Mostly excerpted from the newsletter “Smart Brief” from the American Advertising Federation, these quotes are usually from a member of the Advertising Hall of Fame but not all.

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61. All of us who professionally use the mass media are the shapers of society. We can vulgarize that society. We can brutalize it. Or we can help lift it onto a higher level.

— William Bernbach

62. Plan the sale when you plan the ad.

— Leo Burnett

63. When a client comes to us with a product, he is, in effect, giving us a problem to be solved. … Some of the biggest advertising mistakes are people who imagine they know what the problem is, or they’re not even thinking about; they’re just coming up with that brilliant idea and trying to force the problem to fit it.

— Mary Wells Lawrence

64. In good times, people want to advertise; in bad times, they have to. (Note: Doesn’t mean they realize this, however.)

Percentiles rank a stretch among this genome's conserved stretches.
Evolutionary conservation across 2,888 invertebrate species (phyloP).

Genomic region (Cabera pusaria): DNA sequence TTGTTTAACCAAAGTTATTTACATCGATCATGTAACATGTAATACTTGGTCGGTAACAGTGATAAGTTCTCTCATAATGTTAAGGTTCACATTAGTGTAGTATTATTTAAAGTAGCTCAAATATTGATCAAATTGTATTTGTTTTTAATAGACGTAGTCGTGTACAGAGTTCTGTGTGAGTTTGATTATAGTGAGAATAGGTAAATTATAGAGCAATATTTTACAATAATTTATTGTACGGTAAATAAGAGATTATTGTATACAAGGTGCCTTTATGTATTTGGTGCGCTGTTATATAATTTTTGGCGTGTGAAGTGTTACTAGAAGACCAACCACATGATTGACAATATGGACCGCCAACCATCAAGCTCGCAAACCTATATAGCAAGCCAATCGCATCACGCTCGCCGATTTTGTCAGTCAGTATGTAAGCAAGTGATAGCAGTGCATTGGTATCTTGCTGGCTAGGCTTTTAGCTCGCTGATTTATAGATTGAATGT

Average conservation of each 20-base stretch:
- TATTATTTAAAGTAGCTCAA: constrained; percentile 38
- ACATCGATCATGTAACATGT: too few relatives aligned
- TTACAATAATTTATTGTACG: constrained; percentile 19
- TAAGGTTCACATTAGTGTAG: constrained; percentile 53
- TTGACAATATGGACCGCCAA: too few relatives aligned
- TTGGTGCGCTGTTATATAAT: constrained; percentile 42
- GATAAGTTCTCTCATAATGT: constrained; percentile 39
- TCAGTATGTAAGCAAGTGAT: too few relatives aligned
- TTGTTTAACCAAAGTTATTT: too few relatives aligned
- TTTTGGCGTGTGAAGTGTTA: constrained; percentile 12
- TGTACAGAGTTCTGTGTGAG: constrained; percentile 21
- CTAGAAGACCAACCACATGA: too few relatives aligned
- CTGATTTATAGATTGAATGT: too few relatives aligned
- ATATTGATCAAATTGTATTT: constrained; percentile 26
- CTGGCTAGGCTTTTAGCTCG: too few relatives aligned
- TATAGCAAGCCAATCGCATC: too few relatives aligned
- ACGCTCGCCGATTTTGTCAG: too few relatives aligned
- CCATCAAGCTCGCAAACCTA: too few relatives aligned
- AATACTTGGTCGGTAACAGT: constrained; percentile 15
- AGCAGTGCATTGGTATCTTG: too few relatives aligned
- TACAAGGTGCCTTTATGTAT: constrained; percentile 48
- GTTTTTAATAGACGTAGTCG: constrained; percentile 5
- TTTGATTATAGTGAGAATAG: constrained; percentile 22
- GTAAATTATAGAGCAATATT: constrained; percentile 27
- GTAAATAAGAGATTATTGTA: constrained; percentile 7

— Bruce Barton

65. Ever tried. Ever failed. No matter. Try again. Fail again. Fail better.

— Samuel Beckett (could have been in the Hall of Fame in his time)

66. The agency’s account executive should be able to step into the sales manager’s shoes if the sales manager drops dead today.

— Morris Hite

67. I am one who believes that one of the greatest dangers of advertising is not that of misleading people, but that of boring them to death.

— Leo Burnett

68. We simply cannot allow the First Amendment to be legislated away. If we ever compromise, we’ve sold out the industry’s future and made fools of those who shaped its past.

— John E. O’Toole

69. A successful man is one who can lay a firm foundation with the bricks others have thrown at him.

— David Brinkley

70. Nothing comes merely by thinking about it.

— John Wanamaker

Got a favorite? Lemme know.

‘Unfairy Tales’ Wins Cannes Grand Prix

This animated spot is simply awesome. And touching. And serious. And gripping.

It sort of grips you by the throat as you’re reaching for the Kleenex.